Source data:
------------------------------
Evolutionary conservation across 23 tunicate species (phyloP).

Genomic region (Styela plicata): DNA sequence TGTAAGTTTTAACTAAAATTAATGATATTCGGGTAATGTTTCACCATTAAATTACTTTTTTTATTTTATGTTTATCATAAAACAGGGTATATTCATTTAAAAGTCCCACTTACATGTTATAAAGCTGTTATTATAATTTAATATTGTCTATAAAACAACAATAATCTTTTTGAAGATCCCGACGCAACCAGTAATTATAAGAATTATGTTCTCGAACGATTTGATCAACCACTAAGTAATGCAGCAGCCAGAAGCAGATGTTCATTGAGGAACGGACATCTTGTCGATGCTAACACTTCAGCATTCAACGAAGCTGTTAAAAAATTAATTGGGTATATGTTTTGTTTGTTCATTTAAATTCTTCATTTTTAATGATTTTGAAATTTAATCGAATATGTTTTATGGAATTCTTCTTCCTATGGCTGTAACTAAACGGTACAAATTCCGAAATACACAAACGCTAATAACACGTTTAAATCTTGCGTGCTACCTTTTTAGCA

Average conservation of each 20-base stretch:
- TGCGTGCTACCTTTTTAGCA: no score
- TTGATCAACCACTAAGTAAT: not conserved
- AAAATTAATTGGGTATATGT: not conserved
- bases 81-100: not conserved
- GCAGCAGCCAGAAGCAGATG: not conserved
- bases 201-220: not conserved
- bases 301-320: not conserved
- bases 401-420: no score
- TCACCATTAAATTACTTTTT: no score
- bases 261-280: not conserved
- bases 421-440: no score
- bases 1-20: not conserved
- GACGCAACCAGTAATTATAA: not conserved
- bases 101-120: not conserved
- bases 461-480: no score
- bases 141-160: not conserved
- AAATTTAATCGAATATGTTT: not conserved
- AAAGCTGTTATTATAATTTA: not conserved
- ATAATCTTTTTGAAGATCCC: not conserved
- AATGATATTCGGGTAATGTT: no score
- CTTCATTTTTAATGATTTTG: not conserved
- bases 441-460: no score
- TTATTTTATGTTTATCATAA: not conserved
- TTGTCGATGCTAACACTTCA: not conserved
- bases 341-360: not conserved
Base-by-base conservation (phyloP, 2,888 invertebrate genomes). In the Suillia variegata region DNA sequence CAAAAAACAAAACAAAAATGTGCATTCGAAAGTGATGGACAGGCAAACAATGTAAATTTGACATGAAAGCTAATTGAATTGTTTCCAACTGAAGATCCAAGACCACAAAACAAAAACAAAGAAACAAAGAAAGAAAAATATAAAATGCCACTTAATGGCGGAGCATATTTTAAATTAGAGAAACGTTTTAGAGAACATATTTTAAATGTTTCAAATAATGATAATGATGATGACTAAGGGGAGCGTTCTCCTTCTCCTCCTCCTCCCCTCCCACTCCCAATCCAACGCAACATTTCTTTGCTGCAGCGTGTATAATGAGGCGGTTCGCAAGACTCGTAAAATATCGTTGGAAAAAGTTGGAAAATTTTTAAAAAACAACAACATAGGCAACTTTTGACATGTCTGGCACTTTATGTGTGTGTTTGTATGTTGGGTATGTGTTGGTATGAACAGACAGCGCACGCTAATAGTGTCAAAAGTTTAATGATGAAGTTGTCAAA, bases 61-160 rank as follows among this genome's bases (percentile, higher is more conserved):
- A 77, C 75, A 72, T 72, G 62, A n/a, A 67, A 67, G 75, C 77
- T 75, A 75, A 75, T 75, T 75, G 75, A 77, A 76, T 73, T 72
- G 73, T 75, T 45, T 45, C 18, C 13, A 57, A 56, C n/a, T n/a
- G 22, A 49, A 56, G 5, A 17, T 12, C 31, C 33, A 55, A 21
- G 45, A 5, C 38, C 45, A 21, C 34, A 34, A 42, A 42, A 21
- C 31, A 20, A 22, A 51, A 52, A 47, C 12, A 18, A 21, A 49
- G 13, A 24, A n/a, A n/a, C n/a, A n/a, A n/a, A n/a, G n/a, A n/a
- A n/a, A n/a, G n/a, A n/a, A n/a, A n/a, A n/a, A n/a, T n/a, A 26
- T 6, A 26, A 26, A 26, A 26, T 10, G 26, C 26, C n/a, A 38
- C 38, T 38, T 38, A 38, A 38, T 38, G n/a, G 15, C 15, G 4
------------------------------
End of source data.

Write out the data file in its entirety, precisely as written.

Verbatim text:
Evolutionary conservation across 23 tunicate species (phyloP).

Genomic region (Styela plicata): DNA sequence TGTAAGTTTTAACTAAAATTAATGATATTCGGGTAATGTTTCACCATTAAATTACTTTTTTTATTTTATGTTTATCATAAAACAGGGTATATTCATTTAAAAGTCCCACTTACATGTTATAAAGCTGTTATTATAATTTAATATTGTCTATAAAACAACAATAATCTTTTTGAAGATCCCGACGCAACCAGTAATTATAAGAATTATGTTCTCGAACGATTTGATCAACCACTAAGTAATGCAGCAGCCAGAAGCAGATGTTCATTGAGGAACGGACATCTTGTCGATGCTAACACTTCAGCATTCAACGAAGCTGTTAAAAAATTAATTGGGTATATGTTTTGTTTGTTCATTTAAATTCTTCATTTTTAATGATTTTGAAATTTAATCGAATATGTTTTATGGAATTCTTCTTCCTATGGCTGTAACTAAACGGTACAAATTCCGAAATACACAAACGCTAATAACACGTTTAAATCTTGCGTGCTACCTTTTTAGCA

Average conservation of each 20-base stretch:
- TGCGTGCTACCTTTTTAGCA: no score
- TTGATCAACCACTAAGTAAT: not conserved
- AAAATTAATTGGGTATATGT: not conserved
- bases 81-100: not conserved
- GCAGCAGCCAGAAGCAGATG: not conserved
- bases 201-220: not conserved
- bases 301-320: not conserved
- bases 401-420: no score
- TCACCATTAAATTACTTTTT: no score
- bases 261-280: not conserved
- bases 421-440: no score
- bases 1-20: not conserved
- GACGCAACCAGTAATTATAA: not conserved
- bases 101-120: not conserved
- bases 461-480: no score
- bases 141-160: not conserved
- AAATTTAATCGAATATGTTT: not conserved
- AAAGCTGTTATTATAATTTA: not conserved
- ATAATCTTTTTGAAGATCCC: not conserved
- AATGATATTCGGGTAATGTT: no score
- CTTCATTTTTAATGATTTTG: not conserved
- bases 441-460: no score
- TTATTTTATGTTTATCATAA: not conserved
- TTGTCGATGCTAACACTTCA: not conserved
- bases 341-360: not conserved
Base-by-base conservation (phyloP, 2,888 invertebrate genomes). In the Suillia variegata region DNA sequence CAAAAAACAAAACAAAAATGTGCATTCGAAAGTGATGGACAGGCAAACAATGTAAATTTGACATGAAAGCTAATTGAATTGTTTCCAACTGAAGATCCAAGACCACAAAACAAAAACAAAGAAACAAAGAAAGAAAAATATAAAATGCCACTTAATGGCGGAGCATATTTTAAATTAGAGAAACGTTTTAGAGAACATATTTTAAATGTTTCAAATAATGATAATGATGATGACTAAGGGGAGCGTTCTCCTTCTCCTCCTCCTCCCCTCCCACTCCCAATCCAACGCAACATTTCTTTGCTGCAGCGTGTATAATGAGGCGGTTCGCAAGACTCGTAAAATATCGTTGGAAAAAGTTGGAAAATTTTTAAAAAACAACAACATAGGCAACTTTTGACATGTCTGGCACTTTATGTGTGTGTTTGTATGTTGGGTATGTGTTGGTATGAACAGACAGCGCACGCTAATAGTGTCAAAAGTTTAATGATGAAGTTGTCAAA, bases 61-160 rank as follows among this genome's bases (percentile, higher is more conserved):
- A 77, C 75, A 72, T 72, G 62, A n/a, A 67, A 67, G 75, C 77
- T 75, A 75, A 75, T 75, T 75, G 75, A 77, A 76, T 73, T 72
- G 73, T 75, T 45, T 45, C 18, C 13, A 57, A 56, C n/a, T n/a
- G 22, A 49, A 56, G 5, A 17, T 12, C 31, C 33, A 55, A 21
- G 45, A 5, C 38, C 45, A 21, C 34, A 34, A 42, A 42, A 21
- C 31, A 20, A 22, A 51, A 52, A 47, C 12, A 18, A 21, A 49
- G 13, A 24, A n/a, A n/a, C n/a, A n/a, A n/a, A n/a, G n/a, A n/a
- A n/a, A n/a, G n/a, A n/a, A n/a, A n/a, A n/a, A n/a, T n/a, A 26
- T 6, A 26, A 26, A 26, A 26, T 10, G 26, C 26, C n/a, A 38
- C 38, T 38, T 38, A 38, A 38, T 38, G n/a, G 15, C 15, G 4